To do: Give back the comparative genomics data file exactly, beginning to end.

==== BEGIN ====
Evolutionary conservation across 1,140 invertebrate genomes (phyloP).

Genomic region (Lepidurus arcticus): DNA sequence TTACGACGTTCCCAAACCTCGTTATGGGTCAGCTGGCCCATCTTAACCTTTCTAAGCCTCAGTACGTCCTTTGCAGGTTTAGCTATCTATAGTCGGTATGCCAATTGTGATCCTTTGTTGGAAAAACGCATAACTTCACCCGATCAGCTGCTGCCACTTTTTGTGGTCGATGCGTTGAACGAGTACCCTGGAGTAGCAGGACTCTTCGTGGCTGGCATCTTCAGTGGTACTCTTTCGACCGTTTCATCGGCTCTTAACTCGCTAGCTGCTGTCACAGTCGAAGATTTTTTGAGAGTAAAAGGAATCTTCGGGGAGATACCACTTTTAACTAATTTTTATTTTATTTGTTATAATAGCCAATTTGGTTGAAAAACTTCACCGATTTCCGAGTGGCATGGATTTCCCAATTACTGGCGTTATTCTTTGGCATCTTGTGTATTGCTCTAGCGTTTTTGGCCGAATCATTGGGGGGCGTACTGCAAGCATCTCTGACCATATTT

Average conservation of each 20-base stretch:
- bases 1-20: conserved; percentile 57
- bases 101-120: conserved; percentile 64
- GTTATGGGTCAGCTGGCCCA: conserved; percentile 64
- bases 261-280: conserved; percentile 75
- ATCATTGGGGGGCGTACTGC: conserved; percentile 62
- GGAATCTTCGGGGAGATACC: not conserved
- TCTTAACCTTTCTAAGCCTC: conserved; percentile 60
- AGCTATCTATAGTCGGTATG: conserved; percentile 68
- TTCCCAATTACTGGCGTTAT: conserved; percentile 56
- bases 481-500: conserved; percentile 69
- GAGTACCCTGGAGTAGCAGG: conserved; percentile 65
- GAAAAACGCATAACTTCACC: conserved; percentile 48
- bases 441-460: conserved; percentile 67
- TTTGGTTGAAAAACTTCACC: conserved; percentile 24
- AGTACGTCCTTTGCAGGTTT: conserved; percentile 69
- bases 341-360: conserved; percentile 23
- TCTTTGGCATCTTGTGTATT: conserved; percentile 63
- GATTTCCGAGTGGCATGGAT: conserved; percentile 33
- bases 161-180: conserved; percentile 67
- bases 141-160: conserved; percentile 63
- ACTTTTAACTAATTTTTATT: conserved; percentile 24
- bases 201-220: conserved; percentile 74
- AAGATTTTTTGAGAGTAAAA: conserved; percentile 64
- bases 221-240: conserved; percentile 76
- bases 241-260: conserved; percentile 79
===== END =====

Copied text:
Evolutionary conservation across 1,140 invertebrate genomes (phyloP).

Genomic region (Lepidurus arcticus): DNA sequence TTACGACGTTCCCAAACCTCGTTATGGGTCAGCTGGCCCATCTTAACCTTTCTAAGCCTCAGTACGTCCTTTGCAGGTTTAGCTATCTATAGTCGGTATGCCAATTGTGATCCTTTGTTGGAAAAACGCATAACTTCACCCGATCAGCTGCTGCCACTTTTTGTGGTCGATGCGTTGAACGAGTACCCTGGAGTAGCAGGACTCTTCGTGGCTGGCATCTTCAGTGGTACTCTTTCGACCGTTTCATCGGCTCTTAACTCGCTAGCTGCTGTCACAGTCGAAGATTTTTTGAGAGTAAAAGGAATCTTCGGGGAGATACCACTTTTAACTAATTTTTATTTTATTTGTTATAATAGCCAATTTGGTTGAAAAACTTCACCGATTTCCGAGTGGCATGGATTTCCCAATTACTGGCGTTATTCTTTGGCATCTTGTGTATTGCTCTAGCGTTTTTGGCCGAATCATTGGGGGGCGTACTGCAAGCATCTCTGACCATATTT

Average conservation of each 20-base stretch:
- bases 1-20: conserved; percentile 57
- bases 101-120: conserved; percentile 64
- GTTATGGGTCAGCTGGCCCA: conserved; percentile 64
- bases 261-280: conserved; percentile 75
- ATCATTGGGGGGCGTACTGC: conserved; percentile 62
- GGAATCTTCGGGGAGATACC: not conserved
- TCTTAACCTTTCTAAGCCTC: conserved; percentile 60
- AGCTATCTATAGTCGGTATG: conserved; percentile 68
- TTCCCAATTACTGGCGTTAT: conserved; percentile 56
- bases 481-500: conserved; percentile 69
- GAGTACCCTGGAGTAGCAGG: conserved; percentile 65
- GAAAAACGCATAACTTCACC: conserved; percentile 48
- bases 441-460: conserved; percentile 67
- TTTGGTTGAAAAACTTCACC: conserved; percentile 24
- AGTACGTCCTTTGCAGGTTT: conserved; percentile 69
- bases 341-360: conserved; percentile 23
- TCTTTGGCATCTTGTGTATT: conserved; percentile 63
- GATTTCCGAGTGGCATGGAT: conserved; percentile 33
- bases 161-180: conserved; percentile 67
- bases 141-160: conserved; percentile 63
- ACTTTTAACTAATTTTTATT: conserved; percentile 24
- bases 201-220: conserved; percentile 74
- AAGATTTTTTGAGAGTAAAA: conserved; percentile 64
- bases 221-240: conserved; percentile 76
- bases 241-260: conserved; percentile 79